Bilingual Problems – Friday Afternoons & Monday Mornings

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It’s Friday (yay!) and for me, that means the start to a weekend of speaking 99% Japanese. My first language is English, I was born in the US, and I live in the US, but I have studied Japanese since high school so I can have everyday conversations without too much trouble.

My husband is Japanese, and he can speak conversational English, but when we met he spoke literally zero English and so our conversations from day one were in Japanese. Since we spoke Japanese from the time we met, it’s difficult to change our habits at this point in time. (I’ve since noticed that whenever I meet someone, whichever language we start speaking first is the one we usually speak in at least 75% of the time from that point on).

English on the Weekdays, Japanese on the Weekend

So that means that I spend the week speaking English at my job and speaking Japanese at night, but when I come home on Friday I start a weekend of pretty much only speaking and listening to Japanese. We mostly only watch Japanese TV and movies (mostly because I like to watch Japanese news and TV shows). The friends I’ve made in my new city are also mostly Japanese speakers, so when I go out on the weekends I speak more Japanese. The only times I really speak English for any length of time on the weekends are when I talk to my parents on the phone or Skype.

Then Comes Monday Morning…

So what does that mean on Monday morning? You might have guessed that my English is pretty lousy by the time Monday morning comes around. I have an early morning meeting every Monday, and while my sleep-deprived brain is already fumbling to make coherent sentences, Japanese words come to my mind rather than English words. My English sounds like an English language learner, or my grammar switches order as I try to directly translate the Japanese that comes to mind. It can be frustrating, but also maybe more than a little entertaining to my co-workers.

Conversely, when I go on business trips and come back home (usually Fridays), my Japanese is lousy when I go back to talking to my husband. I’m tired from travelling on airplanes, getting up super early, time changes, and sleeping in hotels. I go from discussing technical data in English to blanking out on answering simple questions in Japanese. It usually takes me a while to get back to where I can have coherent conversations in Japanese again.

Does Every Bilingual Person Experience This?

I imagine this is something a lot of bilingual people experience. A few other American friends of mine who have studied Japanese and used it on a regular basis, then had to switch back to English after long periods of time, have told me that they also noticed that their English (native language!) got worse. Of course, either language improves with use, but that initial transition can be tricky.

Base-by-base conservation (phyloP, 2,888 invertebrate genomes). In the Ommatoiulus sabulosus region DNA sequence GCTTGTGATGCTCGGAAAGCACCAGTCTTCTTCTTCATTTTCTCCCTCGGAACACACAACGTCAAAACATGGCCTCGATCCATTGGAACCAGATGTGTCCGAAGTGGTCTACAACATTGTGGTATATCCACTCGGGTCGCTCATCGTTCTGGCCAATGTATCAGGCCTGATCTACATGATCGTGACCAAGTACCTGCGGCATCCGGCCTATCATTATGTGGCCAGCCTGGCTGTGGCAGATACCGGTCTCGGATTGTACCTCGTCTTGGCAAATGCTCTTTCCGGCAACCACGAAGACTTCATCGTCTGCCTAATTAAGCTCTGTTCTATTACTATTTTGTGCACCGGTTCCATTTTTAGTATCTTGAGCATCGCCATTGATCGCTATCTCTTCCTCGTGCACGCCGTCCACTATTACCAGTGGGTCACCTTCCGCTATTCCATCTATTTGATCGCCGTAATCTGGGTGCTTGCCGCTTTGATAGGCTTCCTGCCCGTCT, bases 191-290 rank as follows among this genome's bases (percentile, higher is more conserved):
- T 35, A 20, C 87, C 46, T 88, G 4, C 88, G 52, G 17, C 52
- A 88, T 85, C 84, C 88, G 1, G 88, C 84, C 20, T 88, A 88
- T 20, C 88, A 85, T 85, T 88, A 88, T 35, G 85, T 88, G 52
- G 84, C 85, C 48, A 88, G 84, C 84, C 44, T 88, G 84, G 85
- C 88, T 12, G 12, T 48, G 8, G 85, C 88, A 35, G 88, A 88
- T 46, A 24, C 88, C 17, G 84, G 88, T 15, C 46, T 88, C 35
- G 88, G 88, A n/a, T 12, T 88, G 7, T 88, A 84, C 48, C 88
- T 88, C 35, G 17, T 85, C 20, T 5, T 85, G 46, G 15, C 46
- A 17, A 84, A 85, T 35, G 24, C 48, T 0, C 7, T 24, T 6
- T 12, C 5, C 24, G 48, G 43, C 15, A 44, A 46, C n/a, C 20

When I had to interpret for my parents and my in-laws earlier this year when they finally met, I was mentally thoroughly drained thanks to having to constantly switch back and forth between the two. I really admire interpreters, as it takes a lot of mental fortitude to keep up that kind of transition!

Are you bilingual? Have you ever experienced this kind of thing? Have you ever tried interpreting between two languages? Any advice that could make this transition between languages easier? Let me know in the comments!

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Summer Means… Ghosts?

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Summer means sun, vacations, the beach… and ghosts?

In Japan, ghosts or yuurei 幽霊 appear more often than usual during the summer, including family ancestors. The appearance of ancestors coincides with the Obon お盆 festival, a Buddhist festival where Japanese families return to ancestral family homes and visit and clean their ancestors’ graves. The festivals held across Japan are accompanied by Bon odori 盆踊り, which are large dances meant to welcome back the spirits of the ancestors.

Hasedera in Kamakura

Hasedera in Kamakura – photo by kei

While in the US we associate ghosts and zombies mingling amongst the living with October and Halloween, Japanese ghosts tend to show up in July and August. In the run-up to the Obon season, there are a variety of obake yashiki お化け屋敷 or haunted houses to visit. This year there was even a haunted train, complete with zombies. And of course, the hospital-themed haunted house at Fuji-Q Highland is exceptionally popular during the Obon season. 

During Obon, lanterns are traditionally hung outside of homes to help light the way for the ancestors to return. At the end of Obon, floating lanterns are set adrift in rivers, lakes, and the ocean to help guide the ancestors away again.